Dubai Tourism commissions art installation depicting Dubai skyline and landmarks made entirely out of food

21 Januar, 2015

Dubai Tourism commissions art installation depicting Dubai skyline and landmarks made entirely out of food

Dubai’s Department of Tourism and Commerce Marketing has commissioned an art installation depicting Dubai’s famous skyline and iconic buildings made entirely out of food. The unique work, which represents the city’s growing profile as a gastronomy destination, was created by UK-based food artist Paul Baker and is on display at this year’s World Travel Market (WTM) in London, UK ahead of being shipped to Dubai to be on display during the Dubai Food Festival, which takes place 6-28 February 2015.

Commenting on the installation, Baker said: “To be asked to create a foodscape model of Dubai was an honour and a huge challenge. We had to incorporate as many landmark buildings and geological features as possible, all made from food that wouldn’t deteriorate. We needed to find produce and food stuffs that not only wouldn't wilt, smell or decompose but could actually look like buildings. After all, fresh produce is not normally square or rectangular in form. The challenge was to design and construct interesting and recognisable buildings from organic-looking shapes.”

Baker headed a team of six, made up of his best model makers. Together, they spent three hard weeks to create the spectacular foodscape, problem solving at every turn.

One of the big initial questions was how to make the world’s tallest building, the Burj Khalifa, which Baker describes as “the lynchpin of the whole project”. He eventually decided to use sweet corn – a total of 90 cobs – along with baby corn. After that, the rest of the buildings quickly fell into place.

Other famous Dubai landmarks depicted within the model include the Burj Al Arab, for which tubular pasta, lasagne pasta, tortilla wraps, cheese biscuits, diced barbecue chicken, dried herbs and shortbread biscuits were used to recreate the hotel’s distinctive shape. The Dubai World Trade Centre is made of milk and white chocolate bars, while a combination of white bread, pretzel sticks and roasted seaweed was used to model Jumeirah Emirates Towers.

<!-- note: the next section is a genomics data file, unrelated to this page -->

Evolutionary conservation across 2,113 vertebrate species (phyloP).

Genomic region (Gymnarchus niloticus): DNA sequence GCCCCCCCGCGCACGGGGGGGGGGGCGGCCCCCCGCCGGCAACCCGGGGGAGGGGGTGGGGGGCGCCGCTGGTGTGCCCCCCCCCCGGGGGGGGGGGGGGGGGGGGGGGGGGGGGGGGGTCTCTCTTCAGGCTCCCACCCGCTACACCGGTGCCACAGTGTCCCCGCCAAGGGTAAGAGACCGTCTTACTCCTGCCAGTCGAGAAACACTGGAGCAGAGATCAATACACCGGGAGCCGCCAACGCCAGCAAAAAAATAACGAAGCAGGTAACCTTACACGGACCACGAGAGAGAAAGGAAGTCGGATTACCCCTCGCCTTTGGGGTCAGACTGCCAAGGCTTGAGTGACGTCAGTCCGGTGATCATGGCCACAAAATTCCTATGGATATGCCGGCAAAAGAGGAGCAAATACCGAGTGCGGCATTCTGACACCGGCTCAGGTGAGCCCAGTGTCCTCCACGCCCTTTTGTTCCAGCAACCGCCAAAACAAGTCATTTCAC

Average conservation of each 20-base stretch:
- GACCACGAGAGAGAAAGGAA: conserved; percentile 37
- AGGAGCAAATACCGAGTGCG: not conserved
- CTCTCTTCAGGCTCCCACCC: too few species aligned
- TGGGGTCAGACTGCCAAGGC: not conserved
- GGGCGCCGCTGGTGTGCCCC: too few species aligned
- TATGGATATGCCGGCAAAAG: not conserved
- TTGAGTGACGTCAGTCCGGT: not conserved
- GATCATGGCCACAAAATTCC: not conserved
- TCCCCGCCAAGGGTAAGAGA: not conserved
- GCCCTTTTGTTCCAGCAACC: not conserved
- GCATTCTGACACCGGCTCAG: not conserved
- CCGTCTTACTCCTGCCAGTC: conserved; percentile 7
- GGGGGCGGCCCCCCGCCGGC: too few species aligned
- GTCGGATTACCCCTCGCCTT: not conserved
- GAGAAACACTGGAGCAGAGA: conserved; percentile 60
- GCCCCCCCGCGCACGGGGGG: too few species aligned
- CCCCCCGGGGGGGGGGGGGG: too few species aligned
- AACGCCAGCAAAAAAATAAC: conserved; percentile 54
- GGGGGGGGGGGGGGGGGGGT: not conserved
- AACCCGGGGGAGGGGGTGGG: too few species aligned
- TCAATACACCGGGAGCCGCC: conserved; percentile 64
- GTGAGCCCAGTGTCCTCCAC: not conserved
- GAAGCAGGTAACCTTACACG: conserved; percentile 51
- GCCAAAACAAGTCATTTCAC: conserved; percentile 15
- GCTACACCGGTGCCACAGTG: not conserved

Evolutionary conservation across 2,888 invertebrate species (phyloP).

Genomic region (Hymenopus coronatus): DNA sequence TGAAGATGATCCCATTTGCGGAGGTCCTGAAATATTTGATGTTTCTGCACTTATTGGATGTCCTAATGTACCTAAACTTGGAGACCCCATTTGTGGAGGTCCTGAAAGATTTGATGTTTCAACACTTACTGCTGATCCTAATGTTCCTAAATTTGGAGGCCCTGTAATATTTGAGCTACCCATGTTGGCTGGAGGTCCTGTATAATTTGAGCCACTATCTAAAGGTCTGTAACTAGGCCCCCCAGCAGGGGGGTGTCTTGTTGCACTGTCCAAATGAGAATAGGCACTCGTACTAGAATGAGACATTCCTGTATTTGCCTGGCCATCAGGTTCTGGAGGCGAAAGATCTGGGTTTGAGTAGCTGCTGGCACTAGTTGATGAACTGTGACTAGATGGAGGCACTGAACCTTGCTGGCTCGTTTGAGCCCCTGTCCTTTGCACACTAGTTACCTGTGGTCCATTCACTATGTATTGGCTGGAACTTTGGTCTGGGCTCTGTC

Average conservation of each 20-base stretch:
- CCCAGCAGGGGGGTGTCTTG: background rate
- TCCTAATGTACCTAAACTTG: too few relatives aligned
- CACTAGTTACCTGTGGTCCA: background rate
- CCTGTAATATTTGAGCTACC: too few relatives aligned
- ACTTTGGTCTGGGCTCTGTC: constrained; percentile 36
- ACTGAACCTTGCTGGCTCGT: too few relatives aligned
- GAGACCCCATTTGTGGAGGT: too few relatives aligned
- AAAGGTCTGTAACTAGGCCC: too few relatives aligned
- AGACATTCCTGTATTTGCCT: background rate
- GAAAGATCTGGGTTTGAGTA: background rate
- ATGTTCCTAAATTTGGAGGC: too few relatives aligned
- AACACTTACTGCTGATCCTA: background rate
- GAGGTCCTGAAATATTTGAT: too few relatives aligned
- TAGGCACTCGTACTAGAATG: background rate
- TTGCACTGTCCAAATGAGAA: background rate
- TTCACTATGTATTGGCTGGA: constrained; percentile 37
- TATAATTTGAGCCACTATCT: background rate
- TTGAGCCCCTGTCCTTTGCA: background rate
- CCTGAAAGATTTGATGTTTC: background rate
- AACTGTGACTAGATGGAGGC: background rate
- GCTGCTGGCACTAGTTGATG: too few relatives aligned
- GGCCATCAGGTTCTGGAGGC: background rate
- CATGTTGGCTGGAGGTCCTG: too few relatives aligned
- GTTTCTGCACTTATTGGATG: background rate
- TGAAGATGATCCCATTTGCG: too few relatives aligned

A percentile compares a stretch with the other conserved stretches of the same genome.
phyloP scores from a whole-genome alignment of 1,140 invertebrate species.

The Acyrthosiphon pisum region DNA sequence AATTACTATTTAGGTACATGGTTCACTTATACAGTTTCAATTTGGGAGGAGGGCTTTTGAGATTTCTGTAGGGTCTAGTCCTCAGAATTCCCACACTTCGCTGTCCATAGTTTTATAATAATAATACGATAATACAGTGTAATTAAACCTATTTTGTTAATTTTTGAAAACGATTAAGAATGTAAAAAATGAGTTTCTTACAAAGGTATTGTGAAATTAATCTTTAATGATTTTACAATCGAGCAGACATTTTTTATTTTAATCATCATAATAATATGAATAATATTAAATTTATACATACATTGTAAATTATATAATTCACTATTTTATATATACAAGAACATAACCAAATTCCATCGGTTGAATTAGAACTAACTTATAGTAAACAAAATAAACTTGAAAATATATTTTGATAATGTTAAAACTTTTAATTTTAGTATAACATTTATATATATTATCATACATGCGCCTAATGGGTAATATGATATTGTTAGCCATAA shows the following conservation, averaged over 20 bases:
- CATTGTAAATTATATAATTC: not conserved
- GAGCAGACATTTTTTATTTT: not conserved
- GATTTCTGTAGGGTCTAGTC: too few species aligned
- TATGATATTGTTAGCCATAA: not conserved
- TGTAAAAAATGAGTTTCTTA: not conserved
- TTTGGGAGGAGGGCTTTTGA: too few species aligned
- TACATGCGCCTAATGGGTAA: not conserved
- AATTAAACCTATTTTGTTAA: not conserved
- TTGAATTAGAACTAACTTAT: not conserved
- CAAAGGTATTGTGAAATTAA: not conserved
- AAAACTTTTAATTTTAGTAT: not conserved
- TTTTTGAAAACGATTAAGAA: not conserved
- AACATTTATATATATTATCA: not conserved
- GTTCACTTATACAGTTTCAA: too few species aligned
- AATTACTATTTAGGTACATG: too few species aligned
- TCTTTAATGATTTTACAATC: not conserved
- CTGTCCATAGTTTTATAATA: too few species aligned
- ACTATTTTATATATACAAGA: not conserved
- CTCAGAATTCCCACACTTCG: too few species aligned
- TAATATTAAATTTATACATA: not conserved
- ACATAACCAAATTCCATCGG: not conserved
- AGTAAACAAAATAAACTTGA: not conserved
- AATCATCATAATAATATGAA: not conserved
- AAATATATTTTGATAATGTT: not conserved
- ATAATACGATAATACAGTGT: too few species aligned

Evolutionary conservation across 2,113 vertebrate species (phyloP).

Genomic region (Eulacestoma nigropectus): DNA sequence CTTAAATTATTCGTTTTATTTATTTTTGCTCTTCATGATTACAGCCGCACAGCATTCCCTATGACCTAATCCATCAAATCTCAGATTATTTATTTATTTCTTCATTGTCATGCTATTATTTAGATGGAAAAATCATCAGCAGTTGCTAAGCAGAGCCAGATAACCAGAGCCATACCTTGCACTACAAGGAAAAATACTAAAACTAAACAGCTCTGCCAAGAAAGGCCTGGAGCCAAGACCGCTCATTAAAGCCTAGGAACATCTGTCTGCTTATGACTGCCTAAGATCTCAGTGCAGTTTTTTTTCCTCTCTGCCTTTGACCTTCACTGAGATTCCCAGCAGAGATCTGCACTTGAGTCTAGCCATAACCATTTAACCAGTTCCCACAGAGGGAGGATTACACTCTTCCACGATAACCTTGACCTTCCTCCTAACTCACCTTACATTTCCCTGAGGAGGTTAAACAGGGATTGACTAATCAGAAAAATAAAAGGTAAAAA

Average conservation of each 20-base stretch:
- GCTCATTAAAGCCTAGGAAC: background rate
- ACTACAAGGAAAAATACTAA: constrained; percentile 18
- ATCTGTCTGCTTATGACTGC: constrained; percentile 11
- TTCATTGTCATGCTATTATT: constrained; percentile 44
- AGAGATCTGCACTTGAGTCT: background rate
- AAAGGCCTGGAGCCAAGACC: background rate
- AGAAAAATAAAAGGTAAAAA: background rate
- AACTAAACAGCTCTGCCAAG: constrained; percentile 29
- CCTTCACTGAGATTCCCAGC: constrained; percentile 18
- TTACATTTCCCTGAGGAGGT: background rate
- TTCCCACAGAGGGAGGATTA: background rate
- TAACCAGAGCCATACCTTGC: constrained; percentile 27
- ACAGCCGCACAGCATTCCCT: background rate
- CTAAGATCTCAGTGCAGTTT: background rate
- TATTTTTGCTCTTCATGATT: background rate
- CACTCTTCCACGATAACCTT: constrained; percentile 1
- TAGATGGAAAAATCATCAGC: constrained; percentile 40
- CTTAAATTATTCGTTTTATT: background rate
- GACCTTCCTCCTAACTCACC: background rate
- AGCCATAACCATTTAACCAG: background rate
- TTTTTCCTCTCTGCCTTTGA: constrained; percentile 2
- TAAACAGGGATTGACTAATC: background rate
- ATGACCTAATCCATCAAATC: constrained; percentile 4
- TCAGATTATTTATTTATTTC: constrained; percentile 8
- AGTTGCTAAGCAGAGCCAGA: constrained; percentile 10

Atlantis The Palm, meanwhile, is made from thin Italian crackers and green and flat pasta, with the Palm Jumeirah made of French batons. The world’s largest shopping mall, The Dubai Mall, is made up of a slightly longer list of ingredients, namely green peppers, French beans, broad beans, leeks, courgettes and baby courgettes, while the Dubai Metro, which runs the length of the city, is made of croissants and white chocolate sticks.

Every last component of the installation is made of food – including the ‘sand’ on Dubai’s many beaches. For this, Baker and his team mixed 2kg of freekeh wheat, 5.5kg of oat flakes, 2kg of coconut, 5kg of medium grain rice and 100g of cinnamon powder. Other ingredients used in the installation include chicken breasts, lamb kebabs, fruit pastries, waffles, rice cakes, slices of cheese and plenty more fruit and vegetables.

Accompanying the foodscape display is a fun, informative film revealing the production process behind the installation. The film was made in collaboration with production company Mench and will also be shown at Dubai Tourism’s stand during World Travel Market.

Paul Baker, the food sculptor, designer and model maker behind the installation, started model making as a career while studying graphic design. His work has received numerous accolades including a D&AD silver award and the ‘People’s Choice For Small Garden’ award at the Royal Horticultural Society Chelsea Flower Show in the UK. For more information about Paul Baker and 3D Studios, visit